Criminal legal aid giant Tuckers is encouraging other solicitor practices to sign up to a new platform to bypass traditional barristers’ chambers when instructing advocates for magistrates and Crown court hearings.

Crime Diary is an internet service that the firm says makes it easier for solicitors to instruct advocates directly.

The system gives barristers and solicitors access to an online diary, which would show firms which advocates are available at which courts.

When a barrister is instructed, firms provide clerking services in exchange for a fee ‘commensurate’ with the services provided, using the historic chambers rent of 20% as a benchmark.

Adam Makepeace, Tuckers’ practice director, said the technology had been driven by the decline in work and fees in criminal law.

‘Necessity is the mother of invention. If there is less money in the pot, you look for more innovative solutions,’ he said.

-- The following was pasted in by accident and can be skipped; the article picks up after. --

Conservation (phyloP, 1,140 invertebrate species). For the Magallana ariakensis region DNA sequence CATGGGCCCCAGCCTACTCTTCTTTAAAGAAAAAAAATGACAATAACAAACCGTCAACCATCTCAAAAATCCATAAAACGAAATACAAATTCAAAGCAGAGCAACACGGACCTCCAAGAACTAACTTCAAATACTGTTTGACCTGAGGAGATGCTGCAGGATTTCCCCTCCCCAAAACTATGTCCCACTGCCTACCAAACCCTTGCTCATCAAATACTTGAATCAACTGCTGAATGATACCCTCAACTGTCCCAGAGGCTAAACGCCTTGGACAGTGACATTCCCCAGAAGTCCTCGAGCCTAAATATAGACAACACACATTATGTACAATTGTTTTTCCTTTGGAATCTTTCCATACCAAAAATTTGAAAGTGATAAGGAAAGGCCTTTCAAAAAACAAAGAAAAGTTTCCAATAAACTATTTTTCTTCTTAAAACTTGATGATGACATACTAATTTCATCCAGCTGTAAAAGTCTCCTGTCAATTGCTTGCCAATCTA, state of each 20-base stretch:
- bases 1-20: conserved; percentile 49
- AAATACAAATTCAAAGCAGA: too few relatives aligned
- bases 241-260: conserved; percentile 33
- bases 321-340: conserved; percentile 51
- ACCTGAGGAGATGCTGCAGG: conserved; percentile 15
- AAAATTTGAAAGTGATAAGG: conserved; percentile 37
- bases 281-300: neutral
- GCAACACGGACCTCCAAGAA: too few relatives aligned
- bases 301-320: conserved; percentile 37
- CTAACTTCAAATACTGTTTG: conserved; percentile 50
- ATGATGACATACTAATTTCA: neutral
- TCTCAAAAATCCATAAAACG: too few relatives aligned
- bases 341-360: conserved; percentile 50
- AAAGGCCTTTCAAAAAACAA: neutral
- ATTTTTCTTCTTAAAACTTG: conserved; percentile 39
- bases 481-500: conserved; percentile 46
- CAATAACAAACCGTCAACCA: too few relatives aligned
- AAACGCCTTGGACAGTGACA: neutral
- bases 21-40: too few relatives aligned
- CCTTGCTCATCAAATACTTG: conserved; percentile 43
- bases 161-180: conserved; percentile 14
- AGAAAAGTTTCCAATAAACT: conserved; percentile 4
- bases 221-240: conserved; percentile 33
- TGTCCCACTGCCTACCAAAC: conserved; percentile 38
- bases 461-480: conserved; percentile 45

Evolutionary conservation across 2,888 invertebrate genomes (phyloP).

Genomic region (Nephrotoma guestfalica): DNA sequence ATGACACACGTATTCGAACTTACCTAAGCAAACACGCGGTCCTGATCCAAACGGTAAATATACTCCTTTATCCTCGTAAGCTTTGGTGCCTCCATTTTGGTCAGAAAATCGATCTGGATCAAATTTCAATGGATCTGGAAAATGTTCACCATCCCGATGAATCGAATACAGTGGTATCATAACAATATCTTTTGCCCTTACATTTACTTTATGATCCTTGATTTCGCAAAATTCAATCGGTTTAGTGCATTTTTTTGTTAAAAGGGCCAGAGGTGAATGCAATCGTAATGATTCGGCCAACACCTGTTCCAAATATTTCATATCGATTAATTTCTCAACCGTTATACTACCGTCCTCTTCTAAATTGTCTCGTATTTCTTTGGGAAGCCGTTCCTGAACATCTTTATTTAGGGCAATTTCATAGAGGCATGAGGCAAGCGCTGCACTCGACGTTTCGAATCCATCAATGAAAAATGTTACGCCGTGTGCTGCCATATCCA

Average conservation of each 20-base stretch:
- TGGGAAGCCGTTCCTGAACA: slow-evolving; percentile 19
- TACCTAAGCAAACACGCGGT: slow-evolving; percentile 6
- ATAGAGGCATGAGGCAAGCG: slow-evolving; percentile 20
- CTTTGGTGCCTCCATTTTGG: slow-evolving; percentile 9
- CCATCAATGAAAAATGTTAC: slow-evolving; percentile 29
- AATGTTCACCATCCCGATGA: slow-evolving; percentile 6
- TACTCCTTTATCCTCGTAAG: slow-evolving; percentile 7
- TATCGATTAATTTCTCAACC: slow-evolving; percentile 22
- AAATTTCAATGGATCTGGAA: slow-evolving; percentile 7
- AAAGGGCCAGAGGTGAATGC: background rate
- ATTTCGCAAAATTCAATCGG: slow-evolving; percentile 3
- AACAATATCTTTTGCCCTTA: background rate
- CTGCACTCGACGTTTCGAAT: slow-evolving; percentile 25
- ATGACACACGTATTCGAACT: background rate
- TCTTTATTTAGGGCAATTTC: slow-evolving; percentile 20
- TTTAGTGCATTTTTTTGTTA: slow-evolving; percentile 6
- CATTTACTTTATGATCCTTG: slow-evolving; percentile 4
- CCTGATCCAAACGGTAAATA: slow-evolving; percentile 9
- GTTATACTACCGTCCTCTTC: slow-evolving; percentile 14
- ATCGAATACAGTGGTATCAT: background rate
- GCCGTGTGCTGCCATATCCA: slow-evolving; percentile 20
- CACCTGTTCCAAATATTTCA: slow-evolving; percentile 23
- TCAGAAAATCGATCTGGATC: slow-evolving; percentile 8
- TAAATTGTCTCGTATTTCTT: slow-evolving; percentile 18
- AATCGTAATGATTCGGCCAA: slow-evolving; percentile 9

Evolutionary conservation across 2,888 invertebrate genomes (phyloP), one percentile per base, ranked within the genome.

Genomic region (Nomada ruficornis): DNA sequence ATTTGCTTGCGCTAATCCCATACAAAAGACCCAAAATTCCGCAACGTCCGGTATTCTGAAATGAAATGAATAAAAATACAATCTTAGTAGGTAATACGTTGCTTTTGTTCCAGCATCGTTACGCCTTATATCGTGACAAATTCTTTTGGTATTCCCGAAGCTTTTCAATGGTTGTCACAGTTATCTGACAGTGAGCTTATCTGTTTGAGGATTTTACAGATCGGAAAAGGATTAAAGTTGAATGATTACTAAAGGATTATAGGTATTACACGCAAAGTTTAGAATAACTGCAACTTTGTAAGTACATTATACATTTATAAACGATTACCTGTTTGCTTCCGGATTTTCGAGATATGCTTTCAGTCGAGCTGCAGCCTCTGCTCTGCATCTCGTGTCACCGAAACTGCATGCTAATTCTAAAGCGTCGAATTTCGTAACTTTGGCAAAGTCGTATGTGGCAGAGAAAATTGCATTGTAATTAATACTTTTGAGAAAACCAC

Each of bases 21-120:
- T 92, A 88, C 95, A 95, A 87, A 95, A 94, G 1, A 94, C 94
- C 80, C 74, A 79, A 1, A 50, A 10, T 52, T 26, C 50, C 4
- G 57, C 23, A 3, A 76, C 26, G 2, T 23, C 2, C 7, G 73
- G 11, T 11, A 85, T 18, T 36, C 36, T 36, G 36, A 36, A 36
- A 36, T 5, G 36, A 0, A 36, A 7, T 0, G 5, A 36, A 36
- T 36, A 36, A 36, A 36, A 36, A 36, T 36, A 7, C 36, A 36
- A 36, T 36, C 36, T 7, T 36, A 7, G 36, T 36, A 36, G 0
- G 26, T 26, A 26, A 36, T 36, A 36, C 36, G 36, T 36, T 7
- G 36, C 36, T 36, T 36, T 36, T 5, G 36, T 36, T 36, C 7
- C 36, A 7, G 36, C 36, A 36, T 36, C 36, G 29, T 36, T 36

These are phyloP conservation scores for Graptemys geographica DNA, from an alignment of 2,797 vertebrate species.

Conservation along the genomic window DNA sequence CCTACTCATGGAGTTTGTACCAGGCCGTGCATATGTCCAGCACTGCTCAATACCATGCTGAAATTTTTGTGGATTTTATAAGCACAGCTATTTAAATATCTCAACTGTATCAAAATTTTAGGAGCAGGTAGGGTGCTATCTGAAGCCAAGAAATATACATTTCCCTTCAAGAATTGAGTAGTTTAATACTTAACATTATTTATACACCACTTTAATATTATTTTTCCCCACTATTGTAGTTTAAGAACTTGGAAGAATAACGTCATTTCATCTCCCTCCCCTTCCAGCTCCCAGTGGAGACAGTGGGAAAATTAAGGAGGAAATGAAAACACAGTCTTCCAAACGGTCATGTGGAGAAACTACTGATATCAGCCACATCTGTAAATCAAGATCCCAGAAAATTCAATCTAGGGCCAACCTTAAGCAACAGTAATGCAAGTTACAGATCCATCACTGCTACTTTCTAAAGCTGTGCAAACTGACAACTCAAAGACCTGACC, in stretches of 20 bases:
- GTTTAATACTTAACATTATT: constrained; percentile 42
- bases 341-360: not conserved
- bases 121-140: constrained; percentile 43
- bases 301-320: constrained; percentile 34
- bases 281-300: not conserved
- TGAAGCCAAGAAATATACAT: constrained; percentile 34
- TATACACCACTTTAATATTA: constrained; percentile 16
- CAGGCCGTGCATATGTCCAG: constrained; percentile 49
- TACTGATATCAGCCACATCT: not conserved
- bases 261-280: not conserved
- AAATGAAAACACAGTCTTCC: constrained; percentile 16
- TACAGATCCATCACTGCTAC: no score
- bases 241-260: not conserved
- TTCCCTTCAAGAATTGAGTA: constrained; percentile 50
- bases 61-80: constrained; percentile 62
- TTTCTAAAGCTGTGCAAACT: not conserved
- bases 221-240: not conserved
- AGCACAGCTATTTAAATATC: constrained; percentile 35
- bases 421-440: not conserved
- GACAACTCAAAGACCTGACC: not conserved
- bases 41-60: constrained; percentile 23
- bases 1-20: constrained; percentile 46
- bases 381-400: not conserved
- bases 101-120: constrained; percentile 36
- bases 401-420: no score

‘When you conclude that the services that we are providing to our existing in-house High Court advocates are the same services that are being supplied to barristers in chambers, you question why both layers of administration exist in a sector that can ill afford to duplicate costs.’

The first challenge, he said, is getting enough firms on board, which he hopes will then attract more barristers to sign up to use the product.

‘If we are asking a barrister to give up that security [of chambers] the challenge is to create a catalogue of work that is sufficiently attractive to the best independent advocates,’ Makepeace said.

Already one criminal solicitor firm has signed up to use the product, with five or six London-based firms interested in joining, and up to five outside London, he said.  

Makepeace stressed that the product was not an attack on the bar, and not a reaction to the Criminal Bar Association’s decision not to back direct action against legal aid cuts.  

‘If anything I delayed the announcement because of concerns about undermining the unity between solicitors and the bar,’ he said. ‘If barristers perceive this as an attack on the bar and do not engage with this model then I feel they are betraying themselves.’

He also said that the technology did not mean Tuckers has abandoned using chambers.

‘At the moment it is a journey rather than a light-switch,’ he said.